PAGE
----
Melanie Klein (1882-1960) was an Austrian-born Freudian psychoanalyst and a pioneer in psychoanalysis for children.
Klein’s idea of the ‘paranoid-schizoid position’ is meant to apply to an aspect of childhood development but Klein realizes that not a few adults with unresolved issues fit into this scenario.
According to Klein’s theory, the child in a paranoid-schizoid position tries to master his or her innate death instinct by splitting the ego into two components—one bad, the other good.
The bad ego is projected onto objects (a Freudian term that includes people) perceived as threats.
This paranoid-schizoid position alternates with states of depression called the ‘depressive position.’
Klein primarily treated children but again, traces the roots of adult neuroses and psychoses back to childhood.
This is should not be surprising. Just as historians look to the past to understand the present, Carl G. Gustavson notes in A Preface to History that most psychiatrists also look back to try to understand what distant puzzle pieces contribute to the present.
Even the psychiatrist goes into the past before he dares to prescribe a remedy. When he is asked to solve a personal problem, he invariably wants a case history. Just as an individual’s personality represents the sum total of his experiences, so the present appearance and conduct of nations and institutions reflect the formative circumstances of their background.¹
Klein believed that the Oedipus complex is activated as early as age two, while Freud indicated ages three to five. Both theorists agree, however, that adults with unresolved Oedipus complexes may behave like children.
Again, no big surprise here for us in the 21st century accustomed to recognizing and dealing with adults who often behave like children, and not in a childlike (curiosity, joy and wonder) but rather, a childish (unintegrated, touchy and volatile) way.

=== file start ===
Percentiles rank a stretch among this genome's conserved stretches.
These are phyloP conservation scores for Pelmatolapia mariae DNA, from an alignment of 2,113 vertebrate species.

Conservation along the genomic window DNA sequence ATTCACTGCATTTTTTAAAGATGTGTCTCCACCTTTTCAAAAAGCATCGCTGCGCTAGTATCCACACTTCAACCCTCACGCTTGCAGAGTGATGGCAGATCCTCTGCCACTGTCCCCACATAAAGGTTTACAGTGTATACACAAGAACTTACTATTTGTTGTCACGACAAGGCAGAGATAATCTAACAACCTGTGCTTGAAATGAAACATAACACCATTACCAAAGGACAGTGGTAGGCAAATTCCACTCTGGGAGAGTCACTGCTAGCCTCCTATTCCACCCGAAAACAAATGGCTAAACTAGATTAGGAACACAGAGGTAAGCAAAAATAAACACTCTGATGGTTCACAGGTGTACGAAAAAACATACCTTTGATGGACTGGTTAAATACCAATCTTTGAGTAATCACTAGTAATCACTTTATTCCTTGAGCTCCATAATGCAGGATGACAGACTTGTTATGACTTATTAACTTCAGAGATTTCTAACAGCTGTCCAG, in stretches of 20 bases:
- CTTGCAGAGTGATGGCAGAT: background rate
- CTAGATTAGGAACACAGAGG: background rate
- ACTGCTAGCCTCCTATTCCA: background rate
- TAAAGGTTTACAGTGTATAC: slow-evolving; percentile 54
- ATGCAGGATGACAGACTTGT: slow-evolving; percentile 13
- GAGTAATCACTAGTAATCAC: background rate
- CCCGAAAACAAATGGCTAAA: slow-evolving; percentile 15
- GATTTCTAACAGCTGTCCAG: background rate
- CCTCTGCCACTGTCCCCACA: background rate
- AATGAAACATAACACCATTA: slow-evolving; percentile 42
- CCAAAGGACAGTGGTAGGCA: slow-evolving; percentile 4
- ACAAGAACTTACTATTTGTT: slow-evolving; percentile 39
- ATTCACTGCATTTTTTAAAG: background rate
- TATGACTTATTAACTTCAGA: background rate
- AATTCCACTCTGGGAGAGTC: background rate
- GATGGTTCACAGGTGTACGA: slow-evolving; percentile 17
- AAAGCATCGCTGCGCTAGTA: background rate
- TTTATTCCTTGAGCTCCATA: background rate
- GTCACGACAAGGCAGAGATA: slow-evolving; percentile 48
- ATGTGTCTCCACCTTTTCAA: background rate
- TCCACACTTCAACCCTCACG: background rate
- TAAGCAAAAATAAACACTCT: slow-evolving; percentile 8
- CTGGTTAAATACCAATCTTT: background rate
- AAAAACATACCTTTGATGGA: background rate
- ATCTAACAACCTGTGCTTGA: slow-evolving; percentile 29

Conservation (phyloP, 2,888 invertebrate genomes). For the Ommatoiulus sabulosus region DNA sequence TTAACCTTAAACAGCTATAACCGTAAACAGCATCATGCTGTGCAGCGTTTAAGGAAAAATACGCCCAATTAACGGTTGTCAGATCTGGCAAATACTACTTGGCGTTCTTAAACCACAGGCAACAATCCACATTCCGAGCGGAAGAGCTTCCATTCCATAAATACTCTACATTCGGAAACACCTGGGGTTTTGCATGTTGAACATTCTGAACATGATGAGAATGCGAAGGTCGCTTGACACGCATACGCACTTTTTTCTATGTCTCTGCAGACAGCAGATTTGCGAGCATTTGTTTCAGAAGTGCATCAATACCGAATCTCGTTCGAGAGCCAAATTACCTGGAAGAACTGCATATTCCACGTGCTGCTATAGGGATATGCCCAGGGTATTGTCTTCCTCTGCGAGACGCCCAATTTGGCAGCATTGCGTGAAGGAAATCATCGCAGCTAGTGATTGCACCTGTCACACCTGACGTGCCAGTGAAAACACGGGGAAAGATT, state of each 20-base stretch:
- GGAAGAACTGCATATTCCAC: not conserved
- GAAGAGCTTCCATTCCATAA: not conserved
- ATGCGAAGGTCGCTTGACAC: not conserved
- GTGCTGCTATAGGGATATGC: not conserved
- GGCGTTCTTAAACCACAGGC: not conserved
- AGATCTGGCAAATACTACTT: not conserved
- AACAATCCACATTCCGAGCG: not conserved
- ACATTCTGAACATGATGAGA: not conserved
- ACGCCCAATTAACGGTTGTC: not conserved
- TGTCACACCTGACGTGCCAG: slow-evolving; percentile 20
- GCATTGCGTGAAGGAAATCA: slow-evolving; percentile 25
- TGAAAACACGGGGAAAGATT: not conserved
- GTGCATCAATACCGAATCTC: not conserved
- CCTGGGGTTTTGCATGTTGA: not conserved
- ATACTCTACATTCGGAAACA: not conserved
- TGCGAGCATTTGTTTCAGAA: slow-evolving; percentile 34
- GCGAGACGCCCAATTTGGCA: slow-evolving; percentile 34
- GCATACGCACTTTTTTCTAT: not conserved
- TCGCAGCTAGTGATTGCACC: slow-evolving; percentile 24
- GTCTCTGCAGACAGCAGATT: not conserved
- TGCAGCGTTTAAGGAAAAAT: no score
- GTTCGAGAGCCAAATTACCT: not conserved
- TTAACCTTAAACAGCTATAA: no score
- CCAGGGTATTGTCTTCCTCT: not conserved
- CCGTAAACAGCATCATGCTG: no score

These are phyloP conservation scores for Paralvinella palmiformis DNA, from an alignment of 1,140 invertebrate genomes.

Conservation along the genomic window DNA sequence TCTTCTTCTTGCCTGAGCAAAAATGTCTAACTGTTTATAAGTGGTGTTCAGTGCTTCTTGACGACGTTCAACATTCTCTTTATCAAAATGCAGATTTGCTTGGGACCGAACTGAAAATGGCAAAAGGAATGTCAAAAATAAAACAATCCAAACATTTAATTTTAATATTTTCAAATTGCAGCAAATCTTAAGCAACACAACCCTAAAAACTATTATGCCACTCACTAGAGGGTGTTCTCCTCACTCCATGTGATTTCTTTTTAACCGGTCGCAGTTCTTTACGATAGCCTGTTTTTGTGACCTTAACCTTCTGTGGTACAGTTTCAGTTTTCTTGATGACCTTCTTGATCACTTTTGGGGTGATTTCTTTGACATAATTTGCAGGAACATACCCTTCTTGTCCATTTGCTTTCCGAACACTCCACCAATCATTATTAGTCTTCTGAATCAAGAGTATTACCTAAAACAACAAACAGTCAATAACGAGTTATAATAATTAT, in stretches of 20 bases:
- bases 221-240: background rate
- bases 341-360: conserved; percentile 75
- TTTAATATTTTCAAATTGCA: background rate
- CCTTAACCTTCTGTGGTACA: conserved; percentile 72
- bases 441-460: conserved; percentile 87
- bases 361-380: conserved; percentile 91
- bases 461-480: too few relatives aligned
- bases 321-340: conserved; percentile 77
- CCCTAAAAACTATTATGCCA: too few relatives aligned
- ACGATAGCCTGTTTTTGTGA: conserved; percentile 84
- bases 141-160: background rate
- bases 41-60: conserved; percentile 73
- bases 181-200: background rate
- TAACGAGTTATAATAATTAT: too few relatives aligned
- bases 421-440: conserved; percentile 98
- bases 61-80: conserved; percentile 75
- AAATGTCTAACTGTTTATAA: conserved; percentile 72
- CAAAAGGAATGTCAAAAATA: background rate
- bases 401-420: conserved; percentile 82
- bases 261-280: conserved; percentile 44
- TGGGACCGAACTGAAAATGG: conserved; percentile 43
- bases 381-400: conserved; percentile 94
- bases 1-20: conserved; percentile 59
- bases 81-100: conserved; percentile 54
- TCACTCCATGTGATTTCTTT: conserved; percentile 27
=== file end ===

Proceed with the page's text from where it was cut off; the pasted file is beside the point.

While not elaborated on by Klein, it seems a negative or pathological type of false synchronicity could play a role in adult paranoia. Here, subjects darkly interpret external stimuli as ‘signs’ that the world is out to get them.
A profoundly paranoid adult with the surname Lennon, for instance, might take their family name as an omen that she or he is doomed to be slain. And subsequent external stimuli (such as hearing a Beatles song in a public place) could be falsely interpreted as direct support for their heightened sense of apprehension.
In keeping with this idea, Carl Jung says apparent synchronicities may be interpreted pathologically by those deemed schizophrenic by psychiatric standards. On that, I have heard of one tragic case in my extended circle of acquaintances which ended in suicide but I won’t state the details out of respect for all concerned.
It’s not all bad, however. Synchronicities may also be interpreted positively as signposts leading to healing, humility, meaning and growth.
But with paranoia synchronicities are negatively filtered as portents of disaster.
With grandiose personalities that sometimes accompany paranoia, synchronicities are often taken as illuminating signs leading to an inflated sense of personal greatness and importance.
A hypothetical example of psychological inflation would be a super intuitive professor who launders money and profits from human trafficking and international child prostitution rings.
She or he sees themself not as a twisted, hellbound villain but as a ‘gifted one’ existing on a ‘higher level’ than the common, naive and law-abiding public.
Negative interpretations of synchronicity – be they paranoid or grandiose – are probably related to an unintegrated personal and by implication, collective unconscious affecting everyday ego awareness.
In other words, when someone gets paranoid or too big for their britches, chances are they still have some unresolved issues to work out.
I see this quite a lot.
One red flag is when intuitives and contemplatives suppose they are the only ones in tune with God because they are so much ‘deeper’ than all the ‘superficial’ others. What these somewhat inflated folks fail to realize is that God imparts diverse gifts and works through everyone everywhere.
Put simply, a slice is not the whole pie, even if it is a seemingly big slice.
An old friend of mine once summed up the dynamic of inflation by saying: The second you begin to feel that way, you’ve lost it!
¹ Carl G. Gustavson, A Preface to History (1955: 3).